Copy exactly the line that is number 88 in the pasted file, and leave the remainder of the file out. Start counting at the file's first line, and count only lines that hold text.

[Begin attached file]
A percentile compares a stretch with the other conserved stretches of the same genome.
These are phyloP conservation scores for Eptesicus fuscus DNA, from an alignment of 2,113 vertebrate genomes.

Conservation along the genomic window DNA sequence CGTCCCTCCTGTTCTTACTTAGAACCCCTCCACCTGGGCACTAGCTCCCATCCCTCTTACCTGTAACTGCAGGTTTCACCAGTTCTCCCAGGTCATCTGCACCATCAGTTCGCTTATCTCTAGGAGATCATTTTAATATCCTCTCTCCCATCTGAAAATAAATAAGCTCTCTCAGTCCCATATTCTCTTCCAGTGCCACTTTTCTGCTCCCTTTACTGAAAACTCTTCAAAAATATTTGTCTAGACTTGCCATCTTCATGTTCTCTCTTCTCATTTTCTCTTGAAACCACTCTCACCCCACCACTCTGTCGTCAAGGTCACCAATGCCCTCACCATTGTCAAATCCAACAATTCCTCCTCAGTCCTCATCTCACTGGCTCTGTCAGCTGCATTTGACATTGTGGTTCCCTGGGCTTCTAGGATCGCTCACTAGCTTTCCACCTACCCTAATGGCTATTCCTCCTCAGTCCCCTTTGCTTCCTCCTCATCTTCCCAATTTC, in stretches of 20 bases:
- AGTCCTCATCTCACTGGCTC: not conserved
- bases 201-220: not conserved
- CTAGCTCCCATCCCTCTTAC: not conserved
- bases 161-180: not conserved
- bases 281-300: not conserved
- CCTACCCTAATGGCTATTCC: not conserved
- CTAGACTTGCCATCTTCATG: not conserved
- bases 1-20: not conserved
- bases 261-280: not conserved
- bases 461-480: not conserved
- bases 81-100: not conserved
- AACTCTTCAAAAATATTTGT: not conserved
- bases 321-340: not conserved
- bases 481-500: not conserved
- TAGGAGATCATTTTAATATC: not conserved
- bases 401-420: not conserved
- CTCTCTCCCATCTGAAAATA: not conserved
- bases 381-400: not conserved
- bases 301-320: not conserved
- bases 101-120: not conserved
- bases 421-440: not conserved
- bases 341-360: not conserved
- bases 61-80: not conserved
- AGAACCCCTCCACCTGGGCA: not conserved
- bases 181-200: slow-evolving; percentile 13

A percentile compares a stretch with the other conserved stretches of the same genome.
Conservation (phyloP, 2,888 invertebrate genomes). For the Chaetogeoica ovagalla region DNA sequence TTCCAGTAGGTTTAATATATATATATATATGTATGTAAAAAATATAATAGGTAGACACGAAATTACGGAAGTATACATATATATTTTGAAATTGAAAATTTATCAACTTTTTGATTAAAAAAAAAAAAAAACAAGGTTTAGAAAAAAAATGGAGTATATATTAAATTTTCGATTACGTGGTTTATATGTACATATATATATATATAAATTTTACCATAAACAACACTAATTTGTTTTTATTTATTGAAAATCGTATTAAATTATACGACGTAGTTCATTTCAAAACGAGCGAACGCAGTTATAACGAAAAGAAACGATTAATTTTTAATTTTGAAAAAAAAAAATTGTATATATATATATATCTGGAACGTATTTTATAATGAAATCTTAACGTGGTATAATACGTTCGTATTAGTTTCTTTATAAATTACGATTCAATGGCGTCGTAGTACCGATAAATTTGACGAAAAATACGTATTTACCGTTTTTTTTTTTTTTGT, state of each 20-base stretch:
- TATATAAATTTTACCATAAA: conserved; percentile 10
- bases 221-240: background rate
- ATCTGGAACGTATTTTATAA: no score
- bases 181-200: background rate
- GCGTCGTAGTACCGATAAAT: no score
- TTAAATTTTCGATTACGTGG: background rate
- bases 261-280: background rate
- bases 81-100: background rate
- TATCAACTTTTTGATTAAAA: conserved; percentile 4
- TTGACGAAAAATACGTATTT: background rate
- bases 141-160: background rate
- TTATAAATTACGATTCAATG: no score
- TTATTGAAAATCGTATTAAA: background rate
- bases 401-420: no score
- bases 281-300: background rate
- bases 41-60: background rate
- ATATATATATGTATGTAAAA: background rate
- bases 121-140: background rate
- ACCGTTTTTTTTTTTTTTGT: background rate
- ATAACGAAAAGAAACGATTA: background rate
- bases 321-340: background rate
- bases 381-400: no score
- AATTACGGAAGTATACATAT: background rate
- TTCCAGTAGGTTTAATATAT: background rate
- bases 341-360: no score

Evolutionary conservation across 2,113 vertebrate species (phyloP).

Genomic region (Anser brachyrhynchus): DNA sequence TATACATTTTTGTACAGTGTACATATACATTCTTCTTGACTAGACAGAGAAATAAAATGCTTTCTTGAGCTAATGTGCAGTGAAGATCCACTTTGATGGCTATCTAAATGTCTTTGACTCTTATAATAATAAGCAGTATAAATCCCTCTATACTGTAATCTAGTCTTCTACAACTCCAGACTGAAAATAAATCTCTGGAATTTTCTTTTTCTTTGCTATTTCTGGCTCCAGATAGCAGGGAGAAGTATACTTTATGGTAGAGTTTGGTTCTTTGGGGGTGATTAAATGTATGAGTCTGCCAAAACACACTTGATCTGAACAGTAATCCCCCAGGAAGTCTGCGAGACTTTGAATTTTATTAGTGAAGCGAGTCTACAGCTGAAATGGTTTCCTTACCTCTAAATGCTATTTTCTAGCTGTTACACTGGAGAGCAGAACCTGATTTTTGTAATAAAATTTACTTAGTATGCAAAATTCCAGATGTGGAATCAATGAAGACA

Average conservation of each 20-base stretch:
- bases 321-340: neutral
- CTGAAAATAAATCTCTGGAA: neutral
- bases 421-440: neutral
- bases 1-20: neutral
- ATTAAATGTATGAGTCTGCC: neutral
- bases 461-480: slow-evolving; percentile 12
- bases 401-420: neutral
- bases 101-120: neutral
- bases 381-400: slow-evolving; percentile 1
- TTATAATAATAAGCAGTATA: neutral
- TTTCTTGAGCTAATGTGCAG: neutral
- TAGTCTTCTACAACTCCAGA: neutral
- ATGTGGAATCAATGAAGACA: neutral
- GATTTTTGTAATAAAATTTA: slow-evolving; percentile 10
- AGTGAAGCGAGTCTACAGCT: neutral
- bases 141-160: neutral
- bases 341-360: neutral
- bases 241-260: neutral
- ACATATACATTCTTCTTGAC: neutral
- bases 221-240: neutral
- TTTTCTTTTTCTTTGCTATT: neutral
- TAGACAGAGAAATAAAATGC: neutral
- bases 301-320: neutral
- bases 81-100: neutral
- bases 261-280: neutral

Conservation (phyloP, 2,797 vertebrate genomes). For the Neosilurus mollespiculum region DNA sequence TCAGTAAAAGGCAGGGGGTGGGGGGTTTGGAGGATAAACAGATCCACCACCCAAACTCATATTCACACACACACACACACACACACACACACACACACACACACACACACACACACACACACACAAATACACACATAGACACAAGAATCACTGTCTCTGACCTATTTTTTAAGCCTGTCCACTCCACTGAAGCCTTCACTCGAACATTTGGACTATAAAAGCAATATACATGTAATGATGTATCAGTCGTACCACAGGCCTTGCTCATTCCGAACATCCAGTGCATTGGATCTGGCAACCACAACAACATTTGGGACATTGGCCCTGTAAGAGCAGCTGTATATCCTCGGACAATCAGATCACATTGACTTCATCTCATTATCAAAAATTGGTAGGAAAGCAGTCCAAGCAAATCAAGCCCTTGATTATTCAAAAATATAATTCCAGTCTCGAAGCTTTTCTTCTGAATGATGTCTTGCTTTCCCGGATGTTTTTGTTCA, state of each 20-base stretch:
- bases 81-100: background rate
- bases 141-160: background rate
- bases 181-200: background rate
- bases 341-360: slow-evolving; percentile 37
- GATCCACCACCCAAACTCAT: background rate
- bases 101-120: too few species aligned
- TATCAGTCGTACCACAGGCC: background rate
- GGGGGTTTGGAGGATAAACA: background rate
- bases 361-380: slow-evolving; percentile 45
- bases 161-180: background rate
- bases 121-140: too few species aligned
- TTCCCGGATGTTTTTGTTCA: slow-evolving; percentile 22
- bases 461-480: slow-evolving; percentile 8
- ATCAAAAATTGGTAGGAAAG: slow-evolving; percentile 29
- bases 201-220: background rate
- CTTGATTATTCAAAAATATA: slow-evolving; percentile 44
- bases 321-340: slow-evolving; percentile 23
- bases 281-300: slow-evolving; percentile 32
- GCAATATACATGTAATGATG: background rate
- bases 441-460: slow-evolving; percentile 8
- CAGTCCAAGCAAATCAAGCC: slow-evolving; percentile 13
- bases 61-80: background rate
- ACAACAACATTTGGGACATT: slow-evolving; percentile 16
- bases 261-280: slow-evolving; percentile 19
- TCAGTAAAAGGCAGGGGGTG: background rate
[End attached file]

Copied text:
- bases 341-360: slow-evolving; percentile 37